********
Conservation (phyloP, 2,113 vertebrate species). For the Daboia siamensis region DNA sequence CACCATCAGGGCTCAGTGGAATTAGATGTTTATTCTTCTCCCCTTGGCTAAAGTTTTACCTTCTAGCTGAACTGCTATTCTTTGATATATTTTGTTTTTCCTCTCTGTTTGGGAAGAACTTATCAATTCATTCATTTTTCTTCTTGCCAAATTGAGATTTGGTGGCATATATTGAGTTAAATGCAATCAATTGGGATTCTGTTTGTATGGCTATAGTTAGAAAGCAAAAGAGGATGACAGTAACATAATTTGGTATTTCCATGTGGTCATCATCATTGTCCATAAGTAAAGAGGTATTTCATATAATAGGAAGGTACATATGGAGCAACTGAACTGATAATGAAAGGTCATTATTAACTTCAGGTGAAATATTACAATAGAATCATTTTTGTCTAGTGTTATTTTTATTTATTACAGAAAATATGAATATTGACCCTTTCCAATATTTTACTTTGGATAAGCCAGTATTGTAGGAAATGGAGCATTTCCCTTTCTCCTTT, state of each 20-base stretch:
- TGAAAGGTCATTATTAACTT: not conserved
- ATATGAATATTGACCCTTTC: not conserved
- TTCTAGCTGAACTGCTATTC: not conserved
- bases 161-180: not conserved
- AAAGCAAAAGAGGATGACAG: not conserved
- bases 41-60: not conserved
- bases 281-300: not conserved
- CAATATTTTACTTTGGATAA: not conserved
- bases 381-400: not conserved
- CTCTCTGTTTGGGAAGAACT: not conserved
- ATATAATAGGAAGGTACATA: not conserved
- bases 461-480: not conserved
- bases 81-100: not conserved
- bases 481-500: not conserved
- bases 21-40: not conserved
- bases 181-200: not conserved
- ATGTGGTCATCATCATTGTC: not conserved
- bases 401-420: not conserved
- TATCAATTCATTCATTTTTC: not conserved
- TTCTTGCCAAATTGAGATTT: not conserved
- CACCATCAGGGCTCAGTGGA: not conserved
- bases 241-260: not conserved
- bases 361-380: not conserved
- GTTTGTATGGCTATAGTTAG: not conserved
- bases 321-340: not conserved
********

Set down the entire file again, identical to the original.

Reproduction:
Conservation (phyloP, 2,113 vertebrate species). For the Daboia siamensis region DNA sequence CACCATCAGGGCTCAGTGGAATTAGATGTTTATTCTTCTCCCCTTGGCTAAAGTTTTACCTTCTAGCTGAACTGCTATTCTTTGATATATTTTGTTTTTCCTCTCTGTTTGGGAAGAACTTATCAATTCATTCATTTTTCTTCTTGCCAAATTGAGATTTGGTGGCATATATTGAGTTAAATGCAATCAATTGGGATTCTGTTTGTATGGCTATAGTTAGAAAGCAAAAGAGGATGACAGTAACATAATTTGGTATTTCCATGTGGTCATCATCATTGTCCATAAGTAAAGAGGTATTTCATATAATAGGAAGGTACATATGGAGCAACTGAACTGATAATGAAAGGTCATTATTAACTTCAGGTGAAATATTACAATAGAATCATTTTTGTCTAGTGTTATTTTTATTTATTACAGAAAATATGAATATTGACCCTTTCCAATATTTTACTTTGGATAAGCCAGTATTGTAGGAAATGGAGCATTTCCCTTTCTCCTTT, state of each 20-base stretch:
- TGAAAGGTCATTATTAACTT: not conserved
- ATATGAATATTGACCCTTTC: not conserved
- TTCTAGCTGAACTGCTATTC: not conserved
- bases 161-180: not conserved
- AAAGCAAAAGAGGATGACAG: not conserved
- bases 41-60: not conserved
- bases 281-300: not conserved
- CAATATTTTACTTTGGATAA: not conserved
- bases 381-400: not conserved
- CTCTCTGTTTGGGAAGAACT: not conserved
- ATATAATAGGAAGGTACATA: not conserved
- bases 461-480: not conserved
- bases 81-100: not conserved
- bases 481-500: not conserved
- bases 21-40: not conserved
- bases 181-200: not conserved
- ATGTGGTCATCATCATTGTC: not conserved
- bases 401-420: not conserved
- TATCAATTCATTCATTTTTC: not conserved
- TTCTTGCCAAATTGAGATTT: not conserved
- CACCATCAGGGCTCAGTGGA: not conserved
- bases 241-260: not conserved
- bases 361-380: not conserved
- GTTTGTATGGCTATAGTTAG: not conserved
- bases 321-340: not conserved